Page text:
The Cariboo Gold District – The History of Forgotten Riches

Ask anybody over the age of 30 who walks by to name some old-time gold rushes and they will
likely answer California and the Klondike. And yes, those were major events. California was the
first gold rush wave, attracting a quarter million fortune seekers to the gold fields near the
Sacramento River from 1849 to 1853.
Then there was a huge gold rush in Australia. After that came the Yukon gold rush in northern
Canada, which pulled hundreds of thousands of miners to the bitter cold of the Klondike to pan
for riches in the dying years of the 1800s.
These storied gold rushes spawned characters and tales almost too dramatic to believe. And
there’s only so much room in the world of historic folklore for gold stories. So, it’s no surprise
that gold rushes outside of these top three get forgotten.
But there were others. And they were also intense and exciting and wildly profitable. And
central British Columbia hosted two of them.
Gold was discovered in the gravels of the upper Fraser River in 1858. Three years later, just as
out-of-luck miners from both California and the Fraser needed another opportunity, gold was
discovered in the Cariboo region of British Columbia.
The Cariboo gold rush offers all the same incredible stories of fame and fortune as these other
famous gold rushes. Within a few years there was a saloon with dancing girls, in this case a
troupe of Dutch and German girls called the Hurdy Gurdies. There were gun fights over claims.
Some miners made hundreds of dollars a day; others made nothing.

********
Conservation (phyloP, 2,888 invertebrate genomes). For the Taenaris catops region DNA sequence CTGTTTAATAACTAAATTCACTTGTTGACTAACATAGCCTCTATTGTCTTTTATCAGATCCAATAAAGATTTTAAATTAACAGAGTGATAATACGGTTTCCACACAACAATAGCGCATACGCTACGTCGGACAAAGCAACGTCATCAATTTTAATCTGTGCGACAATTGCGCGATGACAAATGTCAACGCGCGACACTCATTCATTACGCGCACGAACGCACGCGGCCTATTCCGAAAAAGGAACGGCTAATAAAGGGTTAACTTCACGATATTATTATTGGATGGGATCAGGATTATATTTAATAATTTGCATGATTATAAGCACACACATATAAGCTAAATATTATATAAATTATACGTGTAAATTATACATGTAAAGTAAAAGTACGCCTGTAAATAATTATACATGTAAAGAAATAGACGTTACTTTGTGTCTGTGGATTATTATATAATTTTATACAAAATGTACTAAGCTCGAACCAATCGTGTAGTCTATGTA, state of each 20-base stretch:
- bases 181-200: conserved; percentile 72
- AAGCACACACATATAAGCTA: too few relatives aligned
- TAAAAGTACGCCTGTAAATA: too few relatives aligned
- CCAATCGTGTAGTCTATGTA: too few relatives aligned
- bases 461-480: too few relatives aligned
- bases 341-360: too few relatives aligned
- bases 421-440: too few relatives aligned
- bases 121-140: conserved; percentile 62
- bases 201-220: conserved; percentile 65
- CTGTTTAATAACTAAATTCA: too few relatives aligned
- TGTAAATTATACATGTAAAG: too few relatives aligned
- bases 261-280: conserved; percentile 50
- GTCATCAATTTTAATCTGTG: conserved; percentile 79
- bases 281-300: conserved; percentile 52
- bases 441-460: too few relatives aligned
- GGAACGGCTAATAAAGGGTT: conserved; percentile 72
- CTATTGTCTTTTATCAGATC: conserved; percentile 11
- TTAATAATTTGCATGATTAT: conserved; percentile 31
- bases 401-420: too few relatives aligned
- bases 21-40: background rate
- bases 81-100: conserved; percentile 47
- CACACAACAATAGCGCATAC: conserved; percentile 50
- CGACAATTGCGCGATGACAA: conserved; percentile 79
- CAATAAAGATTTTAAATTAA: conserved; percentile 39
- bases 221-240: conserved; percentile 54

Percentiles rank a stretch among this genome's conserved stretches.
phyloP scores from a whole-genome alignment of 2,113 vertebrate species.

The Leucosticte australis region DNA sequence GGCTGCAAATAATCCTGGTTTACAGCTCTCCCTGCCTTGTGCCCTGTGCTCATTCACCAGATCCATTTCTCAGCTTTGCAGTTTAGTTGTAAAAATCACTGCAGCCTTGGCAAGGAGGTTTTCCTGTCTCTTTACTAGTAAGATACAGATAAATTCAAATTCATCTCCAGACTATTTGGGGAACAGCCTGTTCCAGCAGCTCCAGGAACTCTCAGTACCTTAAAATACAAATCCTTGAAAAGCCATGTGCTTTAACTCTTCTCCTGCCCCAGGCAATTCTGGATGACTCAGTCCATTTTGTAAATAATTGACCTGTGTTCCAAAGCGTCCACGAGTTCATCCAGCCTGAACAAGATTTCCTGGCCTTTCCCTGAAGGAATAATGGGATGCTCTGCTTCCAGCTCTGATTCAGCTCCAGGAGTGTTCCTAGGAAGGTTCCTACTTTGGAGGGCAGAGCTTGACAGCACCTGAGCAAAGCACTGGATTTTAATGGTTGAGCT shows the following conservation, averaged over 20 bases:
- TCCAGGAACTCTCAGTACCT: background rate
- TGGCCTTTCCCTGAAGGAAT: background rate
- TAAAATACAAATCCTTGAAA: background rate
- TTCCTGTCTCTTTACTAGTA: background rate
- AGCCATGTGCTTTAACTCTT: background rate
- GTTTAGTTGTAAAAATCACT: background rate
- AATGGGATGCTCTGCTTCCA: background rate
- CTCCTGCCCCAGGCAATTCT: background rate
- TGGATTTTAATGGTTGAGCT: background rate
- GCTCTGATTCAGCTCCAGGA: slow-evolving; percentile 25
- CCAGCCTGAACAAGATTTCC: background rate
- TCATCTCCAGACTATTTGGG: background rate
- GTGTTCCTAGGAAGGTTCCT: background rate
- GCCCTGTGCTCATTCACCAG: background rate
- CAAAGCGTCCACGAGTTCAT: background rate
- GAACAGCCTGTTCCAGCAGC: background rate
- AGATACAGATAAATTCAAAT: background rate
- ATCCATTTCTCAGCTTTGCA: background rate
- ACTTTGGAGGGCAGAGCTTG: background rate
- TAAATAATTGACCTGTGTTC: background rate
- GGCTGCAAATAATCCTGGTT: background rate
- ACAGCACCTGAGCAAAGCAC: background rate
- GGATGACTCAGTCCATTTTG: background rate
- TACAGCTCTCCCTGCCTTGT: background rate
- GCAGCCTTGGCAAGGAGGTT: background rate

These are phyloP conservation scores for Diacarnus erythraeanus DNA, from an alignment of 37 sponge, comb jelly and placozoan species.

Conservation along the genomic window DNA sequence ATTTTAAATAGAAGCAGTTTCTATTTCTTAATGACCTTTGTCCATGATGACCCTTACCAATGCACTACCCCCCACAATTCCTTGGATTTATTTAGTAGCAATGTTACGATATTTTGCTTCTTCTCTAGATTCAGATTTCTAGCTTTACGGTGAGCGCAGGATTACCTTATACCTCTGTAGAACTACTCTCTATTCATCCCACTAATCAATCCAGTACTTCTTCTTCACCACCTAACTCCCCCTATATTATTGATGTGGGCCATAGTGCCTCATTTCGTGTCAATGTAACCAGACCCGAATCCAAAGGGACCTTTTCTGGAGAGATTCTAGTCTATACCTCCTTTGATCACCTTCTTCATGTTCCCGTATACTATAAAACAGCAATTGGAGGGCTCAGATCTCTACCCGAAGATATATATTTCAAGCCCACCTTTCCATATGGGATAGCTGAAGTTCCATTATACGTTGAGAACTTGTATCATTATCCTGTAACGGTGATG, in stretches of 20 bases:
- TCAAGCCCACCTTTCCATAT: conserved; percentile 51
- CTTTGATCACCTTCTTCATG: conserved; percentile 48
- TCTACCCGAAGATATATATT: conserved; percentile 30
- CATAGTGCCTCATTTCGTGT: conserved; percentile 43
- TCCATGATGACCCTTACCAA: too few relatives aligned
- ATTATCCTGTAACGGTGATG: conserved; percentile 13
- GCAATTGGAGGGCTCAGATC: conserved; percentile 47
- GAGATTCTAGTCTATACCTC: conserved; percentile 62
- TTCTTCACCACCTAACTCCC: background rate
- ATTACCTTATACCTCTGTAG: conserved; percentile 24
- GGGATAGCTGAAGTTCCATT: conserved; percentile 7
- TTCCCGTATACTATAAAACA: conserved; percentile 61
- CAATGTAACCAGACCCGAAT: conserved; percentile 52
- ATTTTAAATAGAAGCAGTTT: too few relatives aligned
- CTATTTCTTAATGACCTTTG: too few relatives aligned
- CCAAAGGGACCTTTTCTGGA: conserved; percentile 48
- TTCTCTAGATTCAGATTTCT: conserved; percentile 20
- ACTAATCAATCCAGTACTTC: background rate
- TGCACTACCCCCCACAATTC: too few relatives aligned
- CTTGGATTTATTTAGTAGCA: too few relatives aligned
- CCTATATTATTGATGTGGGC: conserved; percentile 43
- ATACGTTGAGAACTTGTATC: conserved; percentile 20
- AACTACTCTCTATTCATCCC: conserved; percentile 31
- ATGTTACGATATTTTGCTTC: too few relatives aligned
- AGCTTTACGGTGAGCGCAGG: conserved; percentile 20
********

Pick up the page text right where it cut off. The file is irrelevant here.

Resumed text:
But there was gold. A lot of gold. In 1861, it’s estimated the Cariboo produced $2.6 million
worth of gold. 1862 was about the same. In 1863, miners pulled $4 million worth of gold from
the river gravels of the Cariboo. (Collectively, the riches totalled about ~$340 million in today’s
dollars.)
By 1867, the gold rush was all but over. Most of the towns that had sprung up disappeared. The
deposits around the town of Barkerville were so rich that mining continued for another 60
years, spitting out gold consistently enough that miners-built sluice boxes and hydraulic
monitors to separate the golden flakes from old riverbeds.
These gold rushes tapped placer gold, which is pure flakes and nuggets of gold mixed with sand
and gravel. But think about it: Placer gold has to come from somewhere. Geology doesn’t put
bits of gold in gravel. Geology brought the gold, to be sure, but as part of a hard rock setup:
within an intrusion or deposited along fractures within a rock or interfaces between different
rock types or precipitated out in a happy kind of host rock. Later, erosion pulled that hard rock
apart, turning the rocks into sand and gravel and bringing the gold along for the ride.
This genesis raises the same two questions around every rich placer area, every gold rush
destination: where did the gold come from? And is there more???
It’s near impossible to answer the ‘where’ question definitively. For each gold rush, there are
lots of ideas. The thing is – it doesn’t really matter.
It’s the ‘more’ question that matters. Why? An old adage captures the answer: the best place to
look for a new gold discovery is in the shadow of a headframe. This it true because rich gold
deposits rarely occur alone.
There must have been some very nice gold deposits in Yukon and California – and in the
Cariboo – that got eroded to put all that gold in the riverbeds. But erosion may or may not have
depleted the entire deposit of its vast riches. And the fact that one deposit got eroded down
doesn’t mean its mates did. Other deposits may have sat deeper under the surface, protected
from erosion. Or been just geologically different enough that they were preserved, and the